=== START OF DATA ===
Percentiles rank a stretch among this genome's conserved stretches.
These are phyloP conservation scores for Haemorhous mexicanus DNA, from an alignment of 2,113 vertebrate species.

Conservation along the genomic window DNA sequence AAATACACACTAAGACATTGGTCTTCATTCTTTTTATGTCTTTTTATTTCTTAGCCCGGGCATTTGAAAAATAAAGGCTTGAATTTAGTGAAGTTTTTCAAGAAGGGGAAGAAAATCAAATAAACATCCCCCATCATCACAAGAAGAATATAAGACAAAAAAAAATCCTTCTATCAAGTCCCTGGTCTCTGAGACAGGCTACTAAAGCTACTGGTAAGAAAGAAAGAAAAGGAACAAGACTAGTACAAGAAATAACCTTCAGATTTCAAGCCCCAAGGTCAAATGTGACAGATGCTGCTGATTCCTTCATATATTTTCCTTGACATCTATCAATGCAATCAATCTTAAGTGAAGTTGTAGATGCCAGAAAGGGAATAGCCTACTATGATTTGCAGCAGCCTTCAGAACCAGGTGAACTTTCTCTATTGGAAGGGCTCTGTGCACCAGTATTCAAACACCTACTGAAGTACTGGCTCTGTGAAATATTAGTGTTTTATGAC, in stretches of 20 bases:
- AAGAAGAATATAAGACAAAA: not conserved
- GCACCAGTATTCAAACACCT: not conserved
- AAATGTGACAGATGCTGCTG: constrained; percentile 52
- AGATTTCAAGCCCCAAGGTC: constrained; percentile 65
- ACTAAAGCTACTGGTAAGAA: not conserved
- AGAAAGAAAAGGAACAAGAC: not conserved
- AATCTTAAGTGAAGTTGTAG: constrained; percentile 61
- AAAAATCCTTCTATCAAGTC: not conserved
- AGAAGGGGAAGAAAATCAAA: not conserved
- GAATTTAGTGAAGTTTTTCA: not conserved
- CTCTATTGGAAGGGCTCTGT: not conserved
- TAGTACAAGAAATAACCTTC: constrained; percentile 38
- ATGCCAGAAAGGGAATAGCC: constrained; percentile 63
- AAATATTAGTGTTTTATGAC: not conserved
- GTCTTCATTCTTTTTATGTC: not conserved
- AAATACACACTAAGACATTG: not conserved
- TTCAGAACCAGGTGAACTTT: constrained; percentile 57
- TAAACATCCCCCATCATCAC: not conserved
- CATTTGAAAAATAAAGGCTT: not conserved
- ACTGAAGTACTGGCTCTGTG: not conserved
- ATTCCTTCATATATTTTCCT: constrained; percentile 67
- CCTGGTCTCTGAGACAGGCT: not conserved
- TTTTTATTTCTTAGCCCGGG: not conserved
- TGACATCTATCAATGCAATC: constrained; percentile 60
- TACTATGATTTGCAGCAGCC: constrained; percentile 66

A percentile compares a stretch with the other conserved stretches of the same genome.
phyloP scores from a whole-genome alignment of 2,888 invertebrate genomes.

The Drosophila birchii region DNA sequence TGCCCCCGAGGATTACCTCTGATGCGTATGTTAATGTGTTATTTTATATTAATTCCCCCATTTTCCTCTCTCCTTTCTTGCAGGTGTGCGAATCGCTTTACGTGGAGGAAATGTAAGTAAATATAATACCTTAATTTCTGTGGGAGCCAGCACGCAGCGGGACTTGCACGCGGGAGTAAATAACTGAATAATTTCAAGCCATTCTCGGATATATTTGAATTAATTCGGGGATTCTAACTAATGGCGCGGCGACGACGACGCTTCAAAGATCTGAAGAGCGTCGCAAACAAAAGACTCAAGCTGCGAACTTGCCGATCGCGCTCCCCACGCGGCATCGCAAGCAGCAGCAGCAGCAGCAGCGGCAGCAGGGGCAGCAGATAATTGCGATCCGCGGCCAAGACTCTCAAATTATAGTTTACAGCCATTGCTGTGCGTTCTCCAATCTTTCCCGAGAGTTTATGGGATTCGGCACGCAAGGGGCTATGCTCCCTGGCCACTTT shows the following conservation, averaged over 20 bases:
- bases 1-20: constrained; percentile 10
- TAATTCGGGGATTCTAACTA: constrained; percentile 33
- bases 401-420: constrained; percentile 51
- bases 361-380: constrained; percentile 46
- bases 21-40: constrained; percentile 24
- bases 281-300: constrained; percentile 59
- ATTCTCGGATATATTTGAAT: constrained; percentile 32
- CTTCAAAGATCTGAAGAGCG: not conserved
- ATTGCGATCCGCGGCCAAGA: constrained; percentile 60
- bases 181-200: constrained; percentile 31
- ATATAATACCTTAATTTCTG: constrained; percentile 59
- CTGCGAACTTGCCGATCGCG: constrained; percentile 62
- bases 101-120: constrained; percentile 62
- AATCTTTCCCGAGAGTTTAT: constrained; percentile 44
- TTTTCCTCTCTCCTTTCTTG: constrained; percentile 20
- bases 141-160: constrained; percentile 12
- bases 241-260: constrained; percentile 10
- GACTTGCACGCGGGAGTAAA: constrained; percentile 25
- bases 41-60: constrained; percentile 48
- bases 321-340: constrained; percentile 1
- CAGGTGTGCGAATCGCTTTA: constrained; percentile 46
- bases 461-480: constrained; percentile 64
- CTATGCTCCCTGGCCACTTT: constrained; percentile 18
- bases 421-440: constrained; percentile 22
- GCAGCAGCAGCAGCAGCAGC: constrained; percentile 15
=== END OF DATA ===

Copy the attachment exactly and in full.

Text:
Percentiles rank a stretch among this genome's conserved stretches.
These are phyloP conservation scores for Haemorhous mexicanus DNA, from an alignment of 2,113 vertebrate species.

Conservation along the genomic window DNA sequence AAATACACACTAAGACATTGGTCTTCATTCTTTTTATGTCTTTTTATTTCTTAGCCCGGGCATTTGAAAAATAAAGGCTTGAATTTAGTGAAGTTTTTCAAGAAGGGGAAGAAAATCAAATAAACATCCCCCATCATCACAAGAAGAATATAAGACAAAAAAAAATCCTTCTATCAAGTCCCTGGTCTCTGAGACAGGCTACTAAAGCTACTGGTAAGAAAGAAAGAAAAGGAACAAGACTAGTACAAGAAATAACCTTCAGATTTCAAGCCCCAAGGTCAAATGTGACAGATGCTGCTGATTCCTTCATATATTTTCCTTGACATCTATCAATGCAATCAATCTTAAGTGAAGTTGTAGATGCCAGAAAGGGAATAGCCTACTATGATTTGCAGCAGCCTTCAGAACCAGGTGAACTTTCTCTATTGGAAGGGCTCTGTGCACCAGTATTCAAACACCTACTGAAGTACTGGCTCTGTGAAATATTAGTGTTTTATGAC, in stretches of 20 bases:
- AAGAAGAATATAAGACAAAA: not conserved
- GCACCAGTATTCAAACACCT: not conserved
- AAATGTGACAGATGCTGCTG: constrained; percentile 52
- AGATTTCAAGCCCCAAGGTC: constrained; percentile 65
- ACTAAAGCTACTGGTAAGAA: not conserved
- AGAAAGAAAAGGAACAAGAC: not conserved
- AATCTTAAGTGAAGTTGTAG: constrained; percentile 61
- AAAAATCCTTCTATCAAGTC: not conserved
- AGAAGGGGAAGAAAATCAAA: not conserved
- GAATTTAGTGAAGTTTTTCA: not conserved
- CTCTATTGGAAGGGCTCTGT: not conserved
- TAGTACAAGAAATAACCTTC: constrained; percentile 38
- ATGCCAGAAAGGGAATAGCC: constrained; percentile 63
- AAATATTAGTGTTTTATGAC: not conserved
- GTCTTCATTCTTTTTATGTC: not conserved
- AAATACACACTAAGACATTG: not conserved
- TTCAGAACCAGGTGAACTTT: constrained; percentile 57
- TAAACATCCCCCATCATCAC: not conserved
- CATTTGAAAAATAAAGGCTT: not conserved
- ACTGAAGTACTGGCTCTGTG: not conserved
- ATTCCTTCATATATTTTCCT: constrained; percentile 67
- CCTGGTCTCTGAGACAGGCT: not conserved
- TTTTTATTTCTTAGCCCGGG: not conserved
- TGACATCTATCAATGCAATC: constrained; percentile 60
- TACTATGATTTGCAGCAGCC: constrained; percentile 66

A percentile compares a stretch with the other conserved stretches of the same genome.
phyloP scores from a whole-genome alignment of 2,888 invertebrate genomes.

The Drosophila birchii region DNA sequence TGCCCCCGAGGATTACCTCTGATGCGTATGTTAATGTGTTATTTTATATTAATTCCCCCATTTTCCTCTCTCCTTTCTTGCAGGTGTGCGAATCGCTTTACGTGGAGGAAATGTAAGTAAATATAATACCTTAATTTCTGTGGGAGCCAGCACGCAGCGGGACTTGCACGCGGGAGTAAATAACTGAATAATTTCAAGCCATTCTCGGATATATTTGAATTAATTCGGGGATTCTAACTAATGGCGCGGCGACGACGACGCTTCAAAGATCTGAAGAGCGTCGCAAACAAAAGACTCAAGCTGCGAACTTGCCGATCGCGCTCCCCACGCGGCATCGCAAGCAGCAGCAGCAGCAGCAGCGGCAGCAGGGGCAGCAGATAATTGCGATCCGCGGCCAAGACTCTCAAATTATAGTTTACAGCCATTGCTGTGCGTTCTCCAATCTTTCCCGAGAGTTTATGGGATTCGGCACGCAAGGGGCTATGCTCCCTGGCCACTTT shows the following conservation, averaged over 20 bases:
- bases 1-20: constrained; percentile 10
- TAATTCGGGGATTCTAACTA: constrained; percentile 33
- bases 401-420: constrained; percentile 51
- bases 361-380: constrained; percentile 46
- bases 21-40: constrained; percentile 24
- bases 281-300: constrained; percentile 59
- ATTCTCGGATATATTTGAAT: constrained; percentile 32
- CTTCAAAGATCTGAAGAGCG: not conserved
- ATTGCGATCCGCGGCCAAGA: constrained; percentile 60
- bases 181-200: constrained; percentile 31
- ATATAATACCTTAATTTCTG: constrained; percentile 59
- CTGCGAACTTGCCGATCGCG: constrained; percentile 62
- bases 101-120: constrained; percentile 62
- AATCTTTCCCGAGAGTTTAT: constrained; percentile 44
- TTTTCCTCTCTCCTTTCTTG: constrained; percentile 20
- bases 141-160: constrained; percentile 12
- bases 241-260: constrained; percentile 10
- GACTTGCACGCGGGAGTAAA: constrained; percentile 25
- bases 41-60: constrained; percentile 48
- bases 321-340: constrained; percentile 1
- CAGGTGTGCGAATCGCTTTA: constrained; percentile 46
- bases 461-480: constrained; percentile 64
- CTATGCTCCCTGGCCACTTT: constrained; percentile 18
- bases 421-440: constrained; percentile 22
- GCAGCAGCAGCAGCAGCAGC: constrained; percentile 15